Mark Twain’s use of irony is seen in his short story, “A True Story, Word For Word As I Heard It.” Twain introduces a narrator who comes from an upper class, white origin, and shows the ironic nature of the story by asking his African American servant “Aunt Rachel” why she never had any troubles in her life. By asking “Aunt Rachel, how is it that you’ve lived sixty years and never had any trouble?” the narrator sounds ironic, how a privileged man asks an African American women why she never had any troubles in her life. The ironic notion that the privileged man has had more troubles and problems in his life than an African American woman portrays the ignorance of the upper class towards the troubles of others. The oppressor is so ignorant that he believes a woman who has been a slave her whole life has never experienced any trouble. This notion of dramatic irony is used to define the white mans’ ignorance during that time period.
In “The story of the good little boy who did not prosper”, there are many ironic points. It is known that when people do good things, good things happen to them. However it is ironic how no matter what good thing Jacob does, he always finds himself getting the short end of the stick, “Jacob ran to help him up and receive his blessing, the blind man did not give him any blessing at all, but whacked him over the head with his stick”. Jacob always wanted to be in one of the church books that teach kids to be good but did not want to die or disappear at the end as the heroes from the church books always do. The irony in this is that he never got to be in a church book, but he ended up dying, “as for young Jacob Blivens, he never got a chance to make his last dying speech after all his trouble fixing it up, unless he made it to the birds“. There is also irony in this story since the bad children always got away with their antics, as opposed to Jacob; who always found himself in trouble or getting hurt. The biggest point of irony is in the fact that the narrator is aware of the boys’ stupidity. He says, “He always obeys his parents no matter how absurd and unreasonable their demands were”, this shows that the narrator is aware of that there is something wrong with this child. It also brings up this idea that although ideally, this is how all people should act according to church stories, in reality, any person that is that good has to have something wrong with them.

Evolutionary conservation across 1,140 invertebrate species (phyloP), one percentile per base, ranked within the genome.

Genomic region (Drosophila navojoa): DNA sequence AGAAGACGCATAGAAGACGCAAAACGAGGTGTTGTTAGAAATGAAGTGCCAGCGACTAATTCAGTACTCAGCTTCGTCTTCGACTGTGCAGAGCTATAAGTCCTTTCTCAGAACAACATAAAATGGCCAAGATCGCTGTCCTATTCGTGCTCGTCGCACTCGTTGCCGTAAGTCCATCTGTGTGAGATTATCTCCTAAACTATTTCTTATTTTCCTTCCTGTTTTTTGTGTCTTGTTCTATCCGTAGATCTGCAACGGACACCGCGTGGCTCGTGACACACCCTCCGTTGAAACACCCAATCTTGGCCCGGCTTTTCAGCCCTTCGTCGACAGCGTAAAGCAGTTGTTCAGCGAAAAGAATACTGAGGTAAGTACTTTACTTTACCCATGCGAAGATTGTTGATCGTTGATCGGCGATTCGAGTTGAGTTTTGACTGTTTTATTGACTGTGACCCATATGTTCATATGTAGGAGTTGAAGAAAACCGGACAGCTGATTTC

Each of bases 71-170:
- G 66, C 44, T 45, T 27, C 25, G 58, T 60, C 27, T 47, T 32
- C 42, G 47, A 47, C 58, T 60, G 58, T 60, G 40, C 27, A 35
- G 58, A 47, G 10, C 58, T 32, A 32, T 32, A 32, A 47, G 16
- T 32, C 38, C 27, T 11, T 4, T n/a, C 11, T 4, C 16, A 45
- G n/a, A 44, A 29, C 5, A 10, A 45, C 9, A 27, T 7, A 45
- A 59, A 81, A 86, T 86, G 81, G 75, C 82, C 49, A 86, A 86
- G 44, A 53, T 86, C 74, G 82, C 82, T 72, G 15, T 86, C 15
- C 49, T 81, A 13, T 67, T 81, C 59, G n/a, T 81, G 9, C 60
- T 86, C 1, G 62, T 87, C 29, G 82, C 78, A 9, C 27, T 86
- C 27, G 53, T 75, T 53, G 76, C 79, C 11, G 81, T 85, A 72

“The story of the bad little boy” is also filled with irony that targets a specific group of people, while also being an ironic story in it of itself. In church tales the bad boy is often reprimanded and punished for doing bad things, however, this boy never got in trouble and never got hurt, “Once he climbed up in Farmer Acorn’s apple-tree to steal apples, and the limb didn’t break, and he didn’t fall and break his arm, and get torn by the farmer’s great dog“. The mother in the story did the exact opposite of what a regular mother would do as she did not care what happened to him and spanked him to sleep.In the end, it is ironic how the boy grew up to become successful through cheating and killing his family when these types of actions are what do the exact opposite. The narrator focuses more on the actions of Jim as a child and less on the bad he has done as an adult, and the prioritization of the wrong bad deeds represent how our society is today.
The Diaries of Adam and Eve are filled with underlying irony, as they are both originally religious stories, yet they take place in Buffalo, New York. The fact that religious themes and God are not mentioned once in the diaries is ironic as they are two religious figures. There is also irony as Twain generalizes man as simplistic and merely observant through the lens of Adam. This is contrasted in the entries of Eve, which are analytical and descriptive. The irony in Eve’s descriptions is the fact that she speaks as though she has had many life experiences, but was only born a day before these entries. The purpose of the real stories is to show the sin of man yet that is not mentioned or prioritized in the diaries. The irony in this is that the actual point of the story (according to religion) is inconsequential and not even mentioned in the story. Adam and Eve are portrayed as confused yet well-meaning people who would rather be together on Earth, than in the Garden of Eden apart.